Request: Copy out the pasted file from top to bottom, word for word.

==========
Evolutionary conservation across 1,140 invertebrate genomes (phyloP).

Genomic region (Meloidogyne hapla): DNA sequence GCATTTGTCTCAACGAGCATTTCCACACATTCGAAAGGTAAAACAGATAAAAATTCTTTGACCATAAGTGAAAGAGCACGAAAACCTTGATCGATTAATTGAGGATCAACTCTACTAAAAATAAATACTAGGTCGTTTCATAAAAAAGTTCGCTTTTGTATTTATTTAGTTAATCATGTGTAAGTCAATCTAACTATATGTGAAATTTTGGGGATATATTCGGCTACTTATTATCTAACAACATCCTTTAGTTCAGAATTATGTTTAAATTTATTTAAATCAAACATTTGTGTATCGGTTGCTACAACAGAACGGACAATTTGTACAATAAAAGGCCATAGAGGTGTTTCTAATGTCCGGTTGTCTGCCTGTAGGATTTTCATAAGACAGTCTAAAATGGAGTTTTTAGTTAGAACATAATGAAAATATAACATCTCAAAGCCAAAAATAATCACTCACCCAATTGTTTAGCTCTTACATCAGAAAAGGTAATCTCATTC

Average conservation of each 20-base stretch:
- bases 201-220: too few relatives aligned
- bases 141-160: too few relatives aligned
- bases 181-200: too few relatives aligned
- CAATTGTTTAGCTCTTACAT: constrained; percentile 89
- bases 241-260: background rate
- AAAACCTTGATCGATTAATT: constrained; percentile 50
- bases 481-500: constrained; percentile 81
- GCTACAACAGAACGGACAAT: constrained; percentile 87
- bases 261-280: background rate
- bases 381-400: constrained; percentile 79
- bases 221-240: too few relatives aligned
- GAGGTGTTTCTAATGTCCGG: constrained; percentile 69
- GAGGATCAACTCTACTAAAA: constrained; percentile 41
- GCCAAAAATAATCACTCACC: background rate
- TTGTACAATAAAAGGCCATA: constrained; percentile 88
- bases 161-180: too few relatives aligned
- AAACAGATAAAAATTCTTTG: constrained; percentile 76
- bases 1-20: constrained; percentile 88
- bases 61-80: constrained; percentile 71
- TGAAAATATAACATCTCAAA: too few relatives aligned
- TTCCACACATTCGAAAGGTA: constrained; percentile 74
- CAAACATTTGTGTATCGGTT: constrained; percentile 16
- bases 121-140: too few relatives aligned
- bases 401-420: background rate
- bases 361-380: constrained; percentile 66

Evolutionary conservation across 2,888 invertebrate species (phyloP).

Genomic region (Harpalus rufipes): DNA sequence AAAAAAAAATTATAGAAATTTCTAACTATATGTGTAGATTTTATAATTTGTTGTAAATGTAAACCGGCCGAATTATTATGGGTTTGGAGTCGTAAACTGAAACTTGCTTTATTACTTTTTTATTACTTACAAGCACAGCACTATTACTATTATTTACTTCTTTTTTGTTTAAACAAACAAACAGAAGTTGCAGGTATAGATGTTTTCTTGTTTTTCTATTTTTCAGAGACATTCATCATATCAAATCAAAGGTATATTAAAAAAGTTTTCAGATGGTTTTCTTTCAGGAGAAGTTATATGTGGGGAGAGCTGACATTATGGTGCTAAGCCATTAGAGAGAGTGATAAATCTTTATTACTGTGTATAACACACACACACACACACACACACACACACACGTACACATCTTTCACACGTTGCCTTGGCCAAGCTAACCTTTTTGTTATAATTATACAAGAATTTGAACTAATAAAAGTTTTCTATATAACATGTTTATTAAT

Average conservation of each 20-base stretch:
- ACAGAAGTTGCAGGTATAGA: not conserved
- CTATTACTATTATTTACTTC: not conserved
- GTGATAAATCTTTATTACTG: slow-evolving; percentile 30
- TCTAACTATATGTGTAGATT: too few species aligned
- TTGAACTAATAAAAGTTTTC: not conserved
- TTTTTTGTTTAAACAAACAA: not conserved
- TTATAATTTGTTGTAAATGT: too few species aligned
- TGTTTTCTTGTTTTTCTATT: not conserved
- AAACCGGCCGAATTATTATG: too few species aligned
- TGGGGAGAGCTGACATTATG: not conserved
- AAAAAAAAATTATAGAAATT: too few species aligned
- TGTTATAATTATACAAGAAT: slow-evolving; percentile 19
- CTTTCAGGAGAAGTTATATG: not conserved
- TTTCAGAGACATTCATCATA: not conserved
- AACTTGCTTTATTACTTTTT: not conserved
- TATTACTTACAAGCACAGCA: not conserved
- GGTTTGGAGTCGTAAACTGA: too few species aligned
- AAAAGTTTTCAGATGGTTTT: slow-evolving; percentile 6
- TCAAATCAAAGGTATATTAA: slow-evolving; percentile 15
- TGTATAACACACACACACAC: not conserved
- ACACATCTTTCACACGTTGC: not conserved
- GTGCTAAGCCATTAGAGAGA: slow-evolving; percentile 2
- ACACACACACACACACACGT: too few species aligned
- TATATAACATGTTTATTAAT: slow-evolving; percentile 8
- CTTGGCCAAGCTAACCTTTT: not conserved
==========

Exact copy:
Evolutionary conservation across 1,140 invertebrate genomes (phyloP).

Genomic region (Meloidogyne hapla): DNA sequence GCATTTGTCTCAACGAGCATTTCCACACATTCGAAAGGTAAAACAGATAAAAATTCTTTGACCATAAGTGAAAGAGCACGAAAACCTTGATCGATTAATTGAGGATCAACTCTACTAAAAATAAATACTAGGTCGTTTCATAAAAAAGTTCGCTTTTGTATTTATTTAGTTAATCATGTGTAAGTCAATCTAACTATATGTGAAATTTTGGGGATATATTCGGCTACTTATTATCTAACAACATCCTTTAGTTCAGAATTATGTTTAAATTTATTTAAATCAAACATTTGTGTATCGGTTGCTACAACAGAACGGACAATTTGTACAATAAAAGGCCATAGAGGTGTTTCTAATGTCCGGTTGTCTGCCTGTAGGATTTTCATAAGACAGTCTAAAATGGAGTTTTTAGTTAGAACATAATGAAAATATAACATCTCAAAGCCAAAAATAATCACTCACCCAATTGTTTAGCTCTTACATCAGAAAAGGTAATCTCATTC

Average conservation of each 20-base stretch:
- bases 201-220: too few relatives aligned
- bases 141-160: too few relatives aligned
- bases 181-200: too few relatives aligned
- CAATTGTTTAGCTCTTACAT: constrained; percentile 89
- bases 241-260: background rate
- AAAACCTTGATCGATTAATT: constrained; percentile 50
- bases 481-500: constrained; percentile 81
- GCTACAACAGAACGGACAAT: constrained; percentile 87
- bases 261-280: background rate
- bases 381-400: constrained; percentile 79
- bases 221-240: too few relatives aligned
- GAGGTGTTTCTAATGTCCGG: constrained; percentile 69
- GAGGATCAACTCTACTAAAA: constrained; percentile 41
- GCCAAAAATAATCACTCACC: background rate
- TTGTACAATAAAAGGCCATA: constrained; percentile 88
- bases 161-180: too few relatives aligned
- AAACAGATAAAAATTCTTTG: constrained; percentile 76
- bases 1-20: constrained; percentile 88
- bases 61-80: constrained; percentile 71
- TGAAAATATAACATCTCAAA: too few relatives aligned
- TTCCACACATTCGAAAGGTA: constrained; percentile 74
- CAAACATTTGTGTATCGGTT: constrained; percentile 16
- bases 121-140: too few relatives aligned
- bases 401-420: background rate
- bases 361-380: constrained; percentile 66

Evolutionary conservation across 2,888 invertebrate species (phyloP).

Genomic region (Harpalus rufipes): DNA sequence AAAAAAAAATTATAGAAATTTCTAACTATATGTGTAGATTTTATAATTTGTTGTAAATGTAAACCGGCCGAATTATTATGGGTTTGGAGTCGTAAACTGAAACTTGCTTTATTACTTTTTTATTACTTACAAGCACAGCACTATTACTATTATTTACTTCTTTTTTGTTTAAACAAACAAACAGAAGTTGCAGGTATAGATGTTTTCTTGTTTTTCTATTTTTCAGAGACATTCATCATATCAAATCAAAGGTATATTAAAAAAGTTTTCAGATGGTTTTCTTTCAGGAGAAGTTATATGTGGGGAGAGCTGACATTATGGTGCTAAGCCATTAGAGAGAGTGATAAATCTTTATTACTGTGTATAACACACACACACACACACACACACACACACACGTACACATCTTTCACACGTTGCCTTGGCCAAGCTAACCTTTTTGTTATAATTATACAAGAATTTGAACTAATAAAAGTTTTCTATATAACATGTTTATTAAT

Average conservation of each 20-base stretch:
- ACAGAAGTTGCAGGTATAGA: not conserved
- CTATTACTATTATTTACTTC: not conserved
- GTGATAAATCTTTATTACTG: slow-evolving; percentile 30
- TCTAACTATATGTGTAGATT: too few species aligned
- TTGAACTAATAAAAGTTTTC: not conserved
- TTTTTTGTTTAAACAAACAA: not conserved
- TTATAATTTGTTGTAAATGT: too few species aligned
- TGTTTTCTTGTTTTTCTATT: not conserved
- AAACCGGCCGAATTATTATG: too few species aligned
- TGGGGAGAGCTGACATTATG: not conserved
- AAAAAAAAATTATAGAAATT: too few species aligned
- TGTTATAATTATACAAGAAT: slow-evolving; percentile 19
- CTTTCAGGAGAAGTTATATG: not conserved
- TTTCAGAGACATTCATCATA: not conserved
- AACTTGCTTTATTACTTTTT: not conserved
- TATTACTTACAAGCACAGCA: not conserved
- GGTTTGGAGTCGTAAACTGA: too few species aligned
- AAAAGTTTTCAGATGGTTTT: slow-evolving; percentile 6
- TCAAATCAAAGGTATATTAA: slow-evolving; percentile 15
- TGTATAACACACACACACAC: not conserved
- ACACATCTTTCACACGTTGC: not conserved
- GTGCTAAGCCATTAGAGAGA: slow-evolving; percentile 2
- ACACACACACACACACACGT: too few species aligned
- TATATAACATGTTTATTAAT: slow-evolving; percentile 8
- CTTGGCCAAGCTAACCTTTT: not conserved